Financial Trouble from Generation to Generation
Financial trouble has big consequences for individual welfare and for the design of debt relief policies and bankrupcy laws. However, little is known about why some people end up in financial trouble while others do not.
The new study by Kreiner, Leth- Petersen and Willerslev-Olsen show that individuals with parents who are in financial trouble are four times more likely to end up in financial trouble themselves compared to individuals with parents not in financial trouble. This is driven by financial behavior which is shared within the family, such that children tend to inherit the financial behavior of their parents.
About 5 percent of all Danes are late with paying the dues on their loans at any point in time. This rate is surprisingly stable across time and moved only little during the recent financial crisis suggesting that financial trouble is not merely related to being affected by unemployment or other unfortunate events.
One hypothesis is that differences in financial behavior can explain why some people end up in financial trouble while others do not. Kreiner, Leth-Petersen and Willerslev-Olsen test this hypothesis by examining whether financial behavior is shared within the family.
The authors leverage a new administrative registry data set provided by the Danish Tax Agency. The data set holds information about the universe of loan accounts held by Danish residents in Danish banks, covering more than 31 million personal loan accounts for the period 2004-2011. The data document loan defaults, measured as being more than 60 days late with payments on the loan. The loan data are linked to the population register, which reveals the identity of parents.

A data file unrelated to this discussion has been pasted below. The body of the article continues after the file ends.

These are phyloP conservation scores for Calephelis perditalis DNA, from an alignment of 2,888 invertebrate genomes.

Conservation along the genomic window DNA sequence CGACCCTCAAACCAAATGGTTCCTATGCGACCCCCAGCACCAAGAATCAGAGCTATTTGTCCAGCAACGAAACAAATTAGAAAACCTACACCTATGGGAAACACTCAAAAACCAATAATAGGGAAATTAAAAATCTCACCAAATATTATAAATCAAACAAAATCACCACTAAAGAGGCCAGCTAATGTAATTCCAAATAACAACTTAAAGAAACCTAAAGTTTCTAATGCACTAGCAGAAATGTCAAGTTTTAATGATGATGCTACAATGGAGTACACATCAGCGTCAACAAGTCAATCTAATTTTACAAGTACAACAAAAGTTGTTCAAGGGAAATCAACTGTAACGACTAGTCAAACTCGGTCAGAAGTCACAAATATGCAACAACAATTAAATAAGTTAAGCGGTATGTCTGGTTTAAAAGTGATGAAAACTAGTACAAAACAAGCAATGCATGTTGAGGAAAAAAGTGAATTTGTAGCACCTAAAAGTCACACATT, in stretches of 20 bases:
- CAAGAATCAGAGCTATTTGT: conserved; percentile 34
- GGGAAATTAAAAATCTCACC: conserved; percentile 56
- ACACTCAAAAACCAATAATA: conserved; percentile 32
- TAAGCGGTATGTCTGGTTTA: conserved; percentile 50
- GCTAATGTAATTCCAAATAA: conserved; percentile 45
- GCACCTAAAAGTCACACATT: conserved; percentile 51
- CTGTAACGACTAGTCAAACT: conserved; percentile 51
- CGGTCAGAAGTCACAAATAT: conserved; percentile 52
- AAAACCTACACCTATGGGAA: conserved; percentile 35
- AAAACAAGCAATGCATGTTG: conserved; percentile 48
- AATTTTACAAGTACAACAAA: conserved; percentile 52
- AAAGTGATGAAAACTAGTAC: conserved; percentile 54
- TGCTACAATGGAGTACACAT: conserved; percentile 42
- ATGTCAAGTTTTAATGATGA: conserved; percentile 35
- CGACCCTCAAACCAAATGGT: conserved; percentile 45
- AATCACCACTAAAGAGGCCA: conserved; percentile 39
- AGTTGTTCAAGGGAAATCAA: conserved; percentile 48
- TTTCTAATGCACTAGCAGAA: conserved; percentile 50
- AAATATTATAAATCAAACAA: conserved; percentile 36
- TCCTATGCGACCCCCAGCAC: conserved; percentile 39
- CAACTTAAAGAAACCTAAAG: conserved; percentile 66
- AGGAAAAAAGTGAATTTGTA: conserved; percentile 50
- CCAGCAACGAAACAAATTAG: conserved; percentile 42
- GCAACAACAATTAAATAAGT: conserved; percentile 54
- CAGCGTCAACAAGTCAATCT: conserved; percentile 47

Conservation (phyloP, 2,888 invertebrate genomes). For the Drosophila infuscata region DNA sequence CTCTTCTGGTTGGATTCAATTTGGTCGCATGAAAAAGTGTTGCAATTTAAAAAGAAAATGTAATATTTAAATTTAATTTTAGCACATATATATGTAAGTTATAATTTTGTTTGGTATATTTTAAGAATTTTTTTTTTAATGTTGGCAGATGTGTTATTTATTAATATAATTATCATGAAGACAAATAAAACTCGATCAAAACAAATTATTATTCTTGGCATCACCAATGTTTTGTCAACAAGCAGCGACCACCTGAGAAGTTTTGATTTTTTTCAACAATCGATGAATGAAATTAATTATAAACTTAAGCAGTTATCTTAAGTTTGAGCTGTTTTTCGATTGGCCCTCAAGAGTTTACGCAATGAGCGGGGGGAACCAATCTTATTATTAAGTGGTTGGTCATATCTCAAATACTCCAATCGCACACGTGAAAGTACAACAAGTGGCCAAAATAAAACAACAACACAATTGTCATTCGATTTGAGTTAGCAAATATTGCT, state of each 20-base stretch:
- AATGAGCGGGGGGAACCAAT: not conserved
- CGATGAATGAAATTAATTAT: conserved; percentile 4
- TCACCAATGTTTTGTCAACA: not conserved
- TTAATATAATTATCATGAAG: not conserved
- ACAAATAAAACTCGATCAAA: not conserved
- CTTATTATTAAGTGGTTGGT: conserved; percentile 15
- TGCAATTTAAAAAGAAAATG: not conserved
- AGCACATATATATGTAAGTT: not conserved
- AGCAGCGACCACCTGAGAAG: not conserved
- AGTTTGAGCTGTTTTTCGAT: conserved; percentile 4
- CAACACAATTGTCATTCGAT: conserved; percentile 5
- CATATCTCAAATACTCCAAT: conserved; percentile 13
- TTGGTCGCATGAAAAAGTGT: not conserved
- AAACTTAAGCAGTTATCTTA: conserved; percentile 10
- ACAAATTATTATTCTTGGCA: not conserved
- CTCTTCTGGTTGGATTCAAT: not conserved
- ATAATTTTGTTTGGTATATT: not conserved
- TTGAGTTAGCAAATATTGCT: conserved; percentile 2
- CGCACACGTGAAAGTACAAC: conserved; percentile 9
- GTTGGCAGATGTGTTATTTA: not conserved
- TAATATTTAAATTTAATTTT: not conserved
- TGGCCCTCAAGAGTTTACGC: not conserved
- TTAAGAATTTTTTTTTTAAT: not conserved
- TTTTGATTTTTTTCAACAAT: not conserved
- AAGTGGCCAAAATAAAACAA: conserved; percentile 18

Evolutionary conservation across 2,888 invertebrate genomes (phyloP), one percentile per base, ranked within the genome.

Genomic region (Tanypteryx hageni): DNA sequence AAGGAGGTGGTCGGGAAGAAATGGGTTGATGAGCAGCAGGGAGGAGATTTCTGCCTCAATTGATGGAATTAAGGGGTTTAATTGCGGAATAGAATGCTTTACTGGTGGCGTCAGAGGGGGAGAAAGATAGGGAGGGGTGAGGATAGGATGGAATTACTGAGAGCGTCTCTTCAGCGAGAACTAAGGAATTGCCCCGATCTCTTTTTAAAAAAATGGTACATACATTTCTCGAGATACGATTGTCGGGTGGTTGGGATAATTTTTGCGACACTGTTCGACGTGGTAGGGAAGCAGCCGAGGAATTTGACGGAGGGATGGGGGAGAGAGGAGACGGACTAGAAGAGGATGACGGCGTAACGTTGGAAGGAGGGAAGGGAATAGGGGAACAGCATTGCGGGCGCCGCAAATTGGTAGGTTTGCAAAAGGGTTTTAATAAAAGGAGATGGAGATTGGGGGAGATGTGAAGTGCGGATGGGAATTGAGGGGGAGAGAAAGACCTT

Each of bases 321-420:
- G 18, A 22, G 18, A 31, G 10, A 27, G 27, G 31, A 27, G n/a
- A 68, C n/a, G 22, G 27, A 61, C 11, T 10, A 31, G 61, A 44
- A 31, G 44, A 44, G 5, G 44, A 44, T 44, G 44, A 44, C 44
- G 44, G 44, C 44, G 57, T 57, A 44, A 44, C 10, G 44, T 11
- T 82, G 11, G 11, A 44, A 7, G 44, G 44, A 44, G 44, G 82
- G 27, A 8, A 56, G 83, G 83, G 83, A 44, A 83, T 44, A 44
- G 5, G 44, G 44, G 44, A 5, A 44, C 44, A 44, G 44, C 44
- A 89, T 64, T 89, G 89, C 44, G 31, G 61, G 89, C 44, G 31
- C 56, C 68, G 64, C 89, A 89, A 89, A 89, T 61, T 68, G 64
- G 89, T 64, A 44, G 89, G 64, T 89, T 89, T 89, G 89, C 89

The figure below shows the propensity to be in default in 2011 by age for individuals whose parents are also in default in 2011 and for individuals whose parents are not in default in 2011. The figure shows a striking pattern. The propensity to be in financial trouble is strongly correlated across generations.
At age 30, individuals with parents in default are more than four times as likely to be in default as individuals whose parents are not in default. Moreover, the intergenerational correlation is apparent soon after children turn 18 years old where they become legally eligible to establish debt.
The default rates for both groups increase until the late twenties after which they stabilize and remain almost constant at 22-23 percent for individuals with parents in default and at 4-5 percent for individuals with parents not in default.
Default propensity by age and by parental default status
The pattern documented in Figure 1 is stable across time, across levels of loan balances, across parental income levels, and across levels of cognitive ability as proxied by the middle school grade point average. The authors also collected information about financial trouble from two major credit bureaus, and the relationship exists based on this alternative measure of financial trouble.